Daisy Miller Hypocrisy
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When his friends spoke of him, they usually said that he was at Geneva "studying." When his enemies spoke of him, they said—but, after all, he had no enemies; he was an extremely amiable fellow, and universally liked. (1.2)
This is one place where our coy friend the narrator comes out to play. What's the deal with these enemies? Do they exist or don't they? Our money's on the "virtuous" Mr. Winterbourne having something to hide.
"But don't they all do these things--the young girls in America?" Winterbourne inquired.
Mrs. Costello stared a moment. "I should like to see my granddaughters do them!" she declared grimly. This seemed to throw some light upon the matter, for Winterbourne remembered to have heard that his pretty cousins in New York were "tremendous flirts." (1.139-40)
Mrs. Costello can't stand Daisy's flirtatious ways, even though her own granddaughters have reputations to match. Also, we think she's probably sarcastic when she says she'd like to see her granddaughters in flirt mode. Either that, or she's even more perverse than we thought.
If, therefore, Miss Daisy Miller exceeded the liberal margin allowed to these young ladies, it was probable that anything might be expected of her. Winterbourne was impatient to see her again, and he was vexed with himself that, by instinct, he should not appreciate her justly. (1.140)
This time, Winterbourne is like a young Christina Aguilera: his body's saying yes, but his heart is saying no.
"If, after what happens—at Vevey and everywhere—you desire to keep up the acquaintance, you are very welcome. Of course a man may know everyone. Men are welcome to the privilege!" (2.3)
The gender double standard: the oldest hypocritical stance in the proverbial book.
"In such a case," his companion answered, "I don't wish to be clever; I wish to be earnest!"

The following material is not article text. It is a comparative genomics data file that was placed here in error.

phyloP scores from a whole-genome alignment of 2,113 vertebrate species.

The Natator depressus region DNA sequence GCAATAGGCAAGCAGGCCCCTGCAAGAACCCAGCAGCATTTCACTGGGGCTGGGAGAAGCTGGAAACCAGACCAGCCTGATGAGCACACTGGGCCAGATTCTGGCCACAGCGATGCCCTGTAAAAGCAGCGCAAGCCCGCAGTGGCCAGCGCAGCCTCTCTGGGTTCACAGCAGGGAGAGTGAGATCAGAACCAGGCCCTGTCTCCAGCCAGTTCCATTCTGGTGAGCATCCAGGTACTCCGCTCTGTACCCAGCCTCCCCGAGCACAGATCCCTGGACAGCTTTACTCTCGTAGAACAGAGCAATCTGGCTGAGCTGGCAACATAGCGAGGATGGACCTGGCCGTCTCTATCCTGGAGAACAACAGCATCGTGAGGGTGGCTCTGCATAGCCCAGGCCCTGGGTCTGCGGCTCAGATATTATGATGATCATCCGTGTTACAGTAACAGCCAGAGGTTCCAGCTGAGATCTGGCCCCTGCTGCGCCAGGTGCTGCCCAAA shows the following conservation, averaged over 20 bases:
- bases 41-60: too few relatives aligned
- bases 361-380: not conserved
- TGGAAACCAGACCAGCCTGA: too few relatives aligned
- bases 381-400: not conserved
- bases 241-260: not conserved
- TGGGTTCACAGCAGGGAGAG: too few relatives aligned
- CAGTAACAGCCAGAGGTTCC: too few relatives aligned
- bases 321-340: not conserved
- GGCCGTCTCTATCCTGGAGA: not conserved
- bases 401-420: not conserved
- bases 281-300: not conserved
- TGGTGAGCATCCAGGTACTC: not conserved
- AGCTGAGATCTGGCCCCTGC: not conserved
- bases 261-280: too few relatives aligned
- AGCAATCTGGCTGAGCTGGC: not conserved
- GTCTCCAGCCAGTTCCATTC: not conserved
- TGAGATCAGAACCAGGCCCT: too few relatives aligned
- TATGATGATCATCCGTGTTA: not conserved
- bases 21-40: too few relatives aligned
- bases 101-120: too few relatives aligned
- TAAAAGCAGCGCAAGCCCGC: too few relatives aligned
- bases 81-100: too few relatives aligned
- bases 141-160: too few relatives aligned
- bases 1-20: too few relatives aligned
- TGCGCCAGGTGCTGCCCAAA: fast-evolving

"Well, your earnestness has only offended her and put her off."
"It has happened very well," said Mrs. Walker. "If she is so perfectly determined to compromise herself, the sooner one knows it the better; one can act accordingly." (2.117-9)
Mrs. Walker just wants to be earnest. Right. And reality TV stars just want a quiet, normal life.
The young girl looked at him more gravely, but with eyes that were prettier than ever. "I have never allowed a gentleman to dictate to me, or to interfere with anything I do."
"I think you have made a mistake," said Winterbourne. "You should sometimes listen to a gentleman—the right one." (2.86-87)
Always listen to someone who tells you to only listen to them, right? Winterbourne's idea that he's "the right one" is totally based on his own tradition and cultural biases.
Mrs. Walker was flushed; she wore an excited air. "It is really too dreadful," she said. "That girl must not do this sort of thing. She must not walk here with you two men. Fifty people have noticed her."
Winterbourne raised his eyebrows. "I think it's a pity to make too much fuss about it."
"It's a pity to let the girl ruin herself!" (2.90-2)
Why so flushed, Walker? We think you're jealous. Oh no? Well, name a time in the book when fifty people notice you.
Daisy gave a violent laugh. "I never heard anything so stiff! If this is improper, Mrs. Walker," she pursued, "then I am all improper, and you must give me up. Goodbye; I hope you'll have a lovely ride!" and, with Mr. Giovanelli, who made a triumphantly obsequious salute, she turned away. (2.113)
Daisy the Hypocrite Slayer: there are no vampires, but it's still fun to watch.
"You're a very nice girl; but I wish you would flirt with me, and me only," said Winterbourne. (2.156)
We call this The Winterbourne Principle: According to Winterbourne, it's only wrong when it applies to anyone other than Winterbourne.
"But I don't believe it. They are only pretending to be shocked. They don't really care a straw what I do." (2.216)
Daisy's onto the snobby crowd. The question is, if she's right, why do they pretend to be shocked?
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